Category Archives: painting

Seated nude in mixed media 

This girl has been developing slowly over several weeks, and I still feel she is far from finished. Complex media. I knifed a layer of acrylic over a canvas board that had been sitting blank on my eagle for ages. A mixture of gold and burnt sienna, with touches of green and red, just to get a rich ground. Had no idea what to paint on it until I found an old black and white photo from I should think the 1960s with a beautiful closed pose, looking backwards at the viewer. I decided to try pastel for it, which was tricky, as it did not take too well to the acrylic surface. Some did stick and eventually an image built up. 


I liked the pose, but it was incredibly fragile. Just a light brush of the surface and the image simply disappeared. I found that if I sprayed fixative (hairspray!) over her, it gave practically no protection, but further layers of pastel would adhere much more effectively. 


Eventually I got a figure I felt was about done, but I had to fix her somehow, or she would never survive. More fixative stabilised her a bit, but I eventually resorted to an acrylic overlay, after two or three experiments on smaller panels. You can’t paint acrylic medium over pastel with a brush. The pastel will simply be pushed out of place by the friction of the brush. You have to towel a layer of medium over her with a palette knife, taking great care just to spread it over the pastel in one stroke, without any rubbing. Quite nerve wracking and slow, and the initial result looks terrible. 


But gradually, as the medium dries, it goes transparent and she is revealed in all her glory. 


She is not quite as fresh as the uncovered pastel, and she is shiny now, but she looks lovely. Future pastel takes well on the new surface, so although I now cannot remove anything, I can still work over the surface and add more. I think she needs more background, but that will take a few more weeks of thinking.

People can fly, in the right environment

This one had a curious double gestation. I painted a large seated nude at a life class a few weeks ago. I thought it was pretty bad. When I looked at it a few days later I realised it was awful, and I wouldn’t want anyone to see it. The only solution was the ultimate one, a thick layer of paint, all over. The only paint I had in abundance was an old jar of ultramarine blue, so I now had a large, very blue canvas. I wondered what to do, and thought it looked rather under-watery. That reminded me of the short video by the Welsh artist, Natasha Brookes, of swimming in Welsh lakes, high in Snowdonia, in the winter. The video is below, but I suggest you dress up warm and have a hot drink ready, it is REALLY COLD. But looks stunning.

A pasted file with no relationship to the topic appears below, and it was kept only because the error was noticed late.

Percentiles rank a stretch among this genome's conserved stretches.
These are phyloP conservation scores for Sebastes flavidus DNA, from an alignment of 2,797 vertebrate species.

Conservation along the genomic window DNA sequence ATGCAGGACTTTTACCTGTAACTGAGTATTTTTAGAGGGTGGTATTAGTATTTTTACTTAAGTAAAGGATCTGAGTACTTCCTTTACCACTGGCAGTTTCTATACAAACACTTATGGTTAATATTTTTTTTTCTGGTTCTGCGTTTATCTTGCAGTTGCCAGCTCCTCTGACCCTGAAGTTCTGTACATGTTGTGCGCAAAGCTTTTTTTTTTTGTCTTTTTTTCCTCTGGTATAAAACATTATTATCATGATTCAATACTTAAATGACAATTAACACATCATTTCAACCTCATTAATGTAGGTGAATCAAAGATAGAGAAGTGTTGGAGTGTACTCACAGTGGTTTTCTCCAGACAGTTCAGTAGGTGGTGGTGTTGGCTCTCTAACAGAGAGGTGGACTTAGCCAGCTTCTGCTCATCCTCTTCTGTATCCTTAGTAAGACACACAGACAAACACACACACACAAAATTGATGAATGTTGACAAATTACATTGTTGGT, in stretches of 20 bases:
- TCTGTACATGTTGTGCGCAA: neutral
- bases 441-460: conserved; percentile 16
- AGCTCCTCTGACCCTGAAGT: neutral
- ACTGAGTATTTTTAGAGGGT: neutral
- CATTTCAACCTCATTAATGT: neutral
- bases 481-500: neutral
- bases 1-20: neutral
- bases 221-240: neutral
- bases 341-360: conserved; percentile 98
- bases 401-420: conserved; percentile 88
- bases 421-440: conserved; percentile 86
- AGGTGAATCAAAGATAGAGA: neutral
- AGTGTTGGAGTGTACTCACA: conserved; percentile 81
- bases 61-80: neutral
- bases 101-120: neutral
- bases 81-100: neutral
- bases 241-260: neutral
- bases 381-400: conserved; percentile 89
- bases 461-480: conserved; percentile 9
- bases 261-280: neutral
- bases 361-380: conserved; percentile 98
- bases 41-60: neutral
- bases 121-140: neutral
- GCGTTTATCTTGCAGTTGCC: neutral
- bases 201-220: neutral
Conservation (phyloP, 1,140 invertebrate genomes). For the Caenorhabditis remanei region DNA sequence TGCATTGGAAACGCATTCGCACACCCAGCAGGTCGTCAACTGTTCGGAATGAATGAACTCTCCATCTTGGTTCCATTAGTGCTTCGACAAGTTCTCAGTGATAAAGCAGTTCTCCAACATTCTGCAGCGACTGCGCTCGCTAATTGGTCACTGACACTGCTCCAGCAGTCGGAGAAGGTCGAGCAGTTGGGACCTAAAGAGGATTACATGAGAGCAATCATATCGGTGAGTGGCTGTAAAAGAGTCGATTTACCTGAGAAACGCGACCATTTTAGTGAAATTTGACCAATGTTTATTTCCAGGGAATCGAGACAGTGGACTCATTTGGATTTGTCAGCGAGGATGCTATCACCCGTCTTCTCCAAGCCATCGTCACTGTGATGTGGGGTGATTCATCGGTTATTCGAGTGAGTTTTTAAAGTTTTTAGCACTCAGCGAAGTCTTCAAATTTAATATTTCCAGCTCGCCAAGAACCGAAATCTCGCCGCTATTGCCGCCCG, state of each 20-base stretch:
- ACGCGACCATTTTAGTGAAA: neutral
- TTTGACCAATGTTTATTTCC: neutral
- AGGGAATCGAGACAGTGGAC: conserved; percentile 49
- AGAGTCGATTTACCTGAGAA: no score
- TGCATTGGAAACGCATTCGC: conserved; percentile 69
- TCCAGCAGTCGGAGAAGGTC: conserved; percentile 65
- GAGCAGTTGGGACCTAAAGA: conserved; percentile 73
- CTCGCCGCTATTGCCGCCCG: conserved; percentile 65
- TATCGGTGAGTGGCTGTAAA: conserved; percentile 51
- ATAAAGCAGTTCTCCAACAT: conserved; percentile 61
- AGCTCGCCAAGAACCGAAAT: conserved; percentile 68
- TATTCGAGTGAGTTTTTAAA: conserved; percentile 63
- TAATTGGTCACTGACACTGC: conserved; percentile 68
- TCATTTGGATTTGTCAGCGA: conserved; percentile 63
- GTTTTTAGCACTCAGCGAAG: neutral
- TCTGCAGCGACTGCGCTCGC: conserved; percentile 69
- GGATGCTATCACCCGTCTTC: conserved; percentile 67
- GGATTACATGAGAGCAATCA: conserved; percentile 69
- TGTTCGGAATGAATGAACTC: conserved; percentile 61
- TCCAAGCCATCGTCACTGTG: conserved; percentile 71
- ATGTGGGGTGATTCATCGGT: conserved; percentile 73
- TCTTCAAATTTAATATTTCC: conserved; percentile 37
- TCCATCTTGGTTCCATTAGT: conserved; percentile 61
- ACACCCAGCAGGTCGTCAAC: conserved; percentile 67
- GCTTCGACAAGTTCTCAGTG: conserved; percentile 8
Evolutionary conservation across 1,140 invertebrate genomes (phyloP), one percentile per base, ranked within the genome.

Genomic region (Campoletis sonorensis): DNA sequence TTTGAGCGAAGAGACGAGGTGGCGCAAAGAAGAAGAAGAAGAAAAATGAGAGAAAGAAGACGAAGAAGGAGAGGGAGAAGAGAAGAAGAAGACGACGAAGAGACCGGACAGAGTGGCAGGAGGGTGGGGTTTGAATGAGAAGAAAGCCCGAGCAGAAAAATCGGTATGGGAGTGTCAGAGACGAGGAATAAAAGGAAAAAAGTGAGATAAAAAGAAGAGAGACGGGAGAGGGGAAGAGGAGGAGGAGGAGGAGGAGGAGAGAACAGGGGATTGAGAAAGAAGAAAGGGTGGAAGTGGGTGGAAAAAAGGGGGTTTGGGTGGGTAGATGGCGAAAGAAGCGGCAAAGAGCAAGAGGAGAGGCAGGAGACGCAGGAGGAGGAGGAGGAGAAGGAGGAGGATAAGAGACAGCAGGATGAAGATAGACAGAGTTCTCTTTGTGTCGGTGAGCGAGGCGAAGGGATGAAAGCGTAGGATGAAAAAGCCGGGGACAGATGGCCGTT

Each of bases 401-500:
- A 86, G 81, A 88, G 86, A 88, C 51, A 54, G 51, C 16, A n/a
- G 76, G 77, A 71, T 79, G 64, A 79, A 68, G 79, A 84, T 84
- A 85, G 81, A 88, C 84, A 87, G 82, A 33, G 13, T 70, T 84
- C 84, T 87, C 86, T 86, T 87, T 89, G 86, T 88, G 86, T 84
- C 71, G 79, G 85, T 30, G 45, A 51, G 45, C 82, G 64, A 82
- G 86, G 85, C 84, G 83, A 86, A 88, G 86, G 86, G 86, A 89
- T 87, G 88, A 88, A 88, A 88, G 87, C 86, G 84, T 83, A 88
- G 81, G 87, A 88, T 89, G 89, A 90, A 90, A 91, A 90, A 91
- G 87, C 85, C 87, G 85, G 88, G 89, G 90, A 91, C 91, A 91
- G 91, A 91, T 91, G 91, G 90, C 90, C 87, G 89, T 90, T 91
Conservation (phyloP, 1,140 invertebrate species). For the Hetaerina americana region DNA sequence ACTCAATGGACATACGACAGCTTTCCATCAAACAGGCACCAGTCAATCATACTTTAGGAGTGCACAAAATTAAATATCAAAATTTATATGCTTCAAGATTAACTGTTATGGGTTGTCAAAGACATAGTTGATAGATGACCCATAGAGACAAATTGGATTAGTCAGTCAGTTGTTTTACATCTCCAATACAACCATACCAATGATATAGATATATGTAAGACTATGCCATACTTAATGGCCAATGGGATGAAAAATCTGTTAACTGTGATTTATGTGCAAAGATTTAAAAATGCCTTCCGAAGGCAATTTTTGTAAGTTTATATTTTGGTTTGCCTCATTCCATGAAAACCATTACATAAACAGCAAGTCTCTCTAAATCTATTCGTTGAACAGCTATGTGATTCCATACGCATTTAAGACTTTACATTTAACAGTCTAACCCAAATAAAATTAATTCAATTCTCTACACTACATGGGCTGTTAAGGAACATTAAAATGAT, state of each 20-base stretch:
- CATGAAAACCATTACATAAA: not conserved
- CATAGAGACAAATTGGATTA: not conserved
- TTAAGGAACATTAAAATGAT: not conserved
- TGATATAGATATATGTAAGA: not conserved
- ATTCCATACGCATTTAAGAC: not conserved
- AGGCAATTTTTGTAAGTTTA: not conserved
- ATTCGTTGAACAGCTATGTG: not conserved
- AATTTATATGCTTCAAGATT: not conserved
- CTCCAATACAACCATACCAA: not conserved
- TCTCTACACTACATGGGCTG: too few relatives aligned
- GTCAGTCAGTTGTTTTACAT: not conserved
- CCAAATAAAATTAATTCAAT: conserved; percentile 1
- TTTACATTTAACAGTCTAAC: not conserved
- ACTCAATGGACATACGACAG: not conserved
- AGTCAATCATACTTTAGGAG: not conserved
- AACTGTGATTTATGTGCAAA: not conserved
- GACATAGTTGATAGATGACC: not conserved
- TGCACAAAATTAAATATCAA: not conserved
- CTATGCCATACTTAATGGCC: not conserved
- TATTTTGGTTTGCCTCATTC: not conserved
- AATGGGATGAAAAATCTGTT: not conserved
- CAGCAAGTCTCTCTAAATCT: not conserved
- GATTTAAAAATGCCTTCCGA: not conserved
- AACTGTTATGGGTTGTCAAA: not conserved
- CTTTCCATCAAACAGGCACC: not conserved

//kkpj.mediatankhq.com/video/blue-hue/embed

Blue Hue

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I thought the still from the video was beautiful, and could form a basis of painting.

It is hard to avoid dropping into some terrible kitsch with pictures like this and I am not sure that I have avoided that completely, but it was fun to try. As a photograph it is wonderful, and you can’t feel the cold from it.

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The first stage was to break up the overall blue a bit. Very hard to put a name on some of the colours, and that makes it very difficult to choose colours. I just have to build them up in layers. Here I have tried to show the bright sunlight and lighter bottom area, with the deep ultramarine in between. The sun is too large and central. All this is done with a palette knife. Brushes just can’t do it.
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Next, the whole surface was completely reworked with fairly transparent colours and the sky brightness moved and reduced, again all palette knife work. Constant scraping. More like plastering a wall than painting. I’m hoping to get colour variation through overlaying different areas, rather than patches of different colours.

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Another complete reworking of the whole surface. The photo doesn’t show the colour variation very well. It was starting to look fairly deep and wet. I have been resisting the urge to draw fishes. So far successfully…

 

 

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Natasha puts in her first appearance. This is just a chalk outline to get her position and proportions. I thought this looked so ethereal that I was tempted to leave her just like this. But I could see that her legs were too long and her hand too small. So on with the paint.